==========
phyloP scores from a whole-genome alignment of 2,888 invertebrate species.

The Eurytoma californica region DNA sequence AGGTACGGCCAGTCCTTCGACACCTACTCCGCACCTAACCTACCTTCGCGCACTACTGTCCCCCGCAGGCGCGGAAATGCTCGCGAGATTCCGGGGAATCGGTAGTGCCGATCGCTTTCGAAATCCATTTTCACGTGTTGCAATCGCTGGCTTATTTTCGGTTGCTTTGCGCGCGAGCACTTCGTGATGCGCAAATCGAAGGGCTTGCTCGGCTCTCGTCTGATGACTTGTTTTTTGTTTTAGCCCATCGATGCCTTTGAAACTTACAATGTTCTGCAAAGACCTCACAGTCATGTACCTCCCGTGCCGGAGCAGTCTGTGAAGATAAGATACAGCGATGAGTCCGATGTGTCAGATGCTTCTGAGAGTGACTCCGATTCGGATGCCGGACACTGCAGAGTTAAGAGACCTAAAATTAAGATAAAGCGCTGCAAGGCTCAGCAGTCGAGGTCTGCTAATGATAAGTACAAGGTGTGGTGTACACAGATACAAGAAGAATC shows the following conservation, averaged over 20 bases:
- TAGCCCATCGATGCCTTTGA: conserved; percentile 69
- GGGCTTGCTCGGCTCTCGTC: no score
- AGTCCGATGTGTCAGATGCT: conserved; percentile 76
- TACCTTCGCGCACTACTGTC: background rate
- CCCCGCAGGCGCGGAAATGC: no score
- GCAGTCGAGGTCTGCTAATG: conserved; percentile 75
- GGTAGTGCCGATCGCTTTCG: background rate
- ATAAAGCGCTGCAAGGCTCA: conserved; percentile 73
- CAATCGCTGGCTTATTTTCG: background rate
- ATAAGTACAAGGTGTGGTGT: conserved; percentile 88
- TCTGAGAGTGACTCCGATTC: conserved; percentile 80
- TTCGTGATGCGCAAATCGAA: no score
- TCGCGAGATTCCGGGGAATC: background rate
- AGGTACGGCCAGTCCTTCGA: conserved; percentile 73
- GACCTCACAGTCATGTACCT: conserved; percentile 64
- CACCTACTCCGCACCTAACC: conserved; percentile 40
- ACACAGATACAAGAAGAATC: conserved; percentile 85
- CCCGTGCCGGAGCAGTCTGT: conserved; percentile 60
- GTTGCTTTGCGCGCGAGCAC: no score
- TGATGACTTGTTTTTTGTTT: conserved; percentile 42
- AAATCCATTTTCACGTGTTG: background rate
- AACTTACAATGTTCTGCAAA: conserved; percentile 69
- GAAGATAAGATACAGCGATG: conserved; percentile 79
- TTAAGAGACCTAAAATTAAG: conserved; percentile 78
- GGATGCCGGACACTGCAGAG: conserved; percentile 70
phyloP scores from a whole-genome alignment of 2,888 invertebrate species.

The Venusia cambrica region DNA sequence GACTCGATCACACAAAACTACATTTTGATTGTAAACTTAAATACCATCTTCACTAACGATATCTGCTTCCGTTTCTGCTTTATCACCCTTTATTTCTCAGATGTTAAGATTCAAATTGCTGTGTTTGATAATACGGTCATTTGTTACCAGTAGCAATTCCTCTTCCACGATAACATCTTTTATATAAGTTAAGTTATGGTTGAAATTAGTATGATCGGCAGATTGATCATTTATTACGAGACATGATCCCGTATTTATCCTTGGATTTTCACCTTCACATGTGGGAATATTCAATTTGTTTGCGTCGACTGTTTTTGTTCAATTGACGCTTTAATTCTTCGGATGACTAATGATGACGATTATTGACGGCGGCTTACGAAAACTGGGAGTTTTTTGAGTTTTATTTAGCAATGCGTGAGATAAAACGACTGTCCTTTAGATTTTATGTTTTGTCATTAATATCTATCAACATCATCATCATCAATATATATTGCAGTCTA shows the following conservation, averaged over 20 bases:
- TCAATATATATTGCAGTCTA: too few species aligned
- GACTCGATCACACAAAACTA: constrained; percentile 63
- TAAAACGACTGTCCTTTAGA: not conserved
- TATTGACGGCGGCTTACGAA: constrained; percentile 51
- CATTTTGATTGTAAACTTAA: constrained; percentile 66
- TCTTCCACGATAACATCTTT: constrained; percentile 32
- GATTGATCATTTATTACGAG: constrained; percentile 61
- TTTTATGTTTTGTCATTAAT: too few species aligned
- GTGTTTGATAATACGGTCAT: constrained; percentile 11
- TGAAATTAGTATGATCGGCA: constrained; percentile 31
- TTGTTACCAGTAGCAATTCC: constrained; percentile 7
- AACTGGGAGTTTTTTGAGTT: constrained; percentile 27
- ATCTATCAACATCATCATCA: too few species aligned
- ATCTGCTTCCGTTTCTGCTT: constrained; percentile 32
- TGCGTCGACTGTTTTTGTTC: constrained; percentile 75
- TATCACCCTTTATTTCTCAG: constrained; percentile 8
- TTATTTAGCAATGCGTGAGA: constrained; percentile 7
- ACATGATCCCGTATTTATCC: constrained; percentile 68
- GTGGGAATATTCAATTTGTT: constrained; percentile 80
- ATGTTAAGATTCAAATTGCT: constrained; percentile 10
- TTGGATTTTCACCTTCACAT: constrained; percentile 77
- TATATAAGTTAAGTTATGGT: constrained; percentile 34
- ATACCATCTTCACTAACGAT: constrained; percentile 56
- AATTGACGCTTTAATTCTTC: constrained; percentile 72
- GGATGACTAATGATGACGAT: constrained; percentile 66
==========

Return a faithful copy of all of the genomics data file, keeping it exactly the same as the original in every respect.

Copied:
phyloP scores from a whole-genome alignment of 2,888 invertebrate species.

The Eurytoma californica region DNA sequence AGGTACGGCCAGTCCTTCGACACCTACTCCGCACCTAACCTACCTTCGCGCACTACTGTCCCCCGCAGGCGCGGAAATGCTCGCGAGATTCCGGGGAATCGGTAGTGCCGATCGCTTTCGAAATCCATTTTCACGTGTTGCAATCGCTGGCTTATTTTCGGTTGCTTTGCGCGCGAGCACTTCGTGATGCGCAAATCGAAGGGCTTGCTCGGCTCTCGTCTGATGACTTGTTTTTTGTTTTAGCCCATCGATGCCTTTGAAACTTACAATGTTCTGCAAAGACCTCACAGTCATGTACCTCCCGTGCCGGAGCAGTCTGTGAAGATAAGATACAGCGATGAGTCCGATGTGTCAGATGCTTCTGAGAGTGACTCCGATTCGGATGCCGGACACTGCAGAGTTAAGAGACCTAAAATTAAGATAAAGCGCTGCAAGGCTCAGCAGTCGAGGTCTGCTAATGATAAGTACAAGGTGTGGTGTACACAGATACAAGAAGAATC shows the following conservation, averaged over 20 bases:
- TAGCCCATCGATGCCTTTGA: conserved; percentile 69
- GGGCTTGCTCGGCTCTCGTC: no score
- AGTCCGATGTGTCAGATGCT: conserved; percentile 76
- TACCTTCGCGCACTACTGTC: background rate
- CCCCGCAGGCGCGGAAATGC: no score
- GCAGTCGAGGTCTGCTAATG: conserved; percentile 75
- GGTAGTGCCGATCGCTTTCG: background rate
- ATAAAGCGCTGCAAGGCTCA: conserved; percentile 73
- CAATCGCTGGCTTATTTTCG: background rate
- ATAAGTACAAGGTGTGGTGT: conserved; percentile 88
- TCTGAGAGTGACTCCGATTC: conserved; percentile 80
- TTCGTGATGCGCAAATCGAA: no score
- TCGCGAGATTCCGGGGAATC: background rate
- AGGTACGGCCAGTCCTTCGA: conserved; percentile 73
- GACCTCACAGTCATGTACCT: conserved; percentile 64
- CACCTACTCCGCACCTAACC: conserved; percentile 40
- ACACAGATACAAGAAGAATC: conserved; percentile 85
- CCCGTGCCGGAGCAGTCTGT: conserved; percentile 60
- GTTGCTTTGCGCGCGAGCAC: no score
- TGATGACTTGTTTTTTGTTT: conserved; percentile 42
- AAATCCATTTTCACGTGTTG: background rate
- AACTTACAATGTTCTGCAAA: conserved; percentile 69
- GAAGATAAGATACAGCGATG: conserved; percentile 79
- TTAAGAGACCTAAAATTAAG: conserved; percentile 78
- GGATGCCGGACACTGCAGAG: conserved; percentile 70
phyloP scores from a whole-genome alignment of 2,888 invertebrate species.

The Venusia cambrica region DNA sequence GACTCGATCACACAAAACTACATTTTGATTGTAAACTTAAATACCATCTTCACTAACGATATCTGCTTCCGTTTCTGCTTTATCACCCTTTATTTCTCAGATGTTAAGATTCAAATTGCTGTGTTTGATAATACGGTCATTTGTTACCAGTAGCAATTCCTCTTCCACGATAACATCTTTTATATAAGTTAAGTTATGGTTGAAATTAGTATGATCGGCAGATTGATCATTTATTACGAGACATGATCCCGTATTTATCCTTGGATTTTCACCTTCACATGTGGGAATATTCAATTTGTTTGCGTCGACTGTTTTTGTTCAATTGACGCTTTAATTCTTCGGATGACTAATGATGACGATTATTGACGGCGGCTTACGAAAACTGGGAGTTTTTTGAGTTTTATTTAGCAATGCGTGAGATAAAACGACTGTCCTTTAGATTTTATGTTTTGTCATTAATATCTATCAACATCATCATCATCAATATATATTGCAGTCTA shows the following conservation, averaged over 20 bases:
- TCAATATATATTGCAGTCTA: too few species aligned
- GACTCGATCACACAAAACTA: constrained; percentile 63
- TAAAACGACTGTCCTTTAGA: not conserved
- TATTGACGGCGGCTTACGAA: constrained; percentile 51
- CATTTTGATTGTAAACTTAA: constrained; percentile 66
- TCTTCCACGATAACATCTTT: constrained; percentile 32
- GATTGATCATTTATTACGAG: constrained; percentile 61
- TTTTATGTTTTGTCATTAAT: too few species aligned
- GTGTTTGATAATACGGTCAT: constrained; percentile 11
- TGAAATTAGTATGATCGGCA: constrained; percentile 31
- TTGTTACCAGTAGCAATTCC: constrained; percentile 7
- AACTGGGAGTTTTTTGAGTT: constrained; percentile 27
- ATCTATCAACATCATCATCA: too few species aligned
- ATCTGCTTCCGTTTCTGCTT: constrained; percentile 32
- TGCGTCGACTGTTTTTGTTC: constrained; percentile 75
- TATCACCCTTTATTTCTCAG: constrained; percentile 8
- TTATTTAGCAATGCGTGAGA: constrained; percentile 7
- ACATGATCCCGTATTTATCC: constrained; percentile 68
- GTGGGAATATTCAATTTGTT: constrained; percentile 80
- ATGTTAAGATTCAAATTGCT: constrained; percentile 10
- TTGGATTTTCACCTTCACAT: constrained; percentile 77
- TATATAAGTTAAGTTATGGT: constrained; percentile 34
- ATACCATCTTCACTAACGAT: constrained; percentile 56
- AATTGACGCTTTAATTCTTC: constrained; percentile 72
- GGATGACTAATGATGACGAT: constrained; percentile 66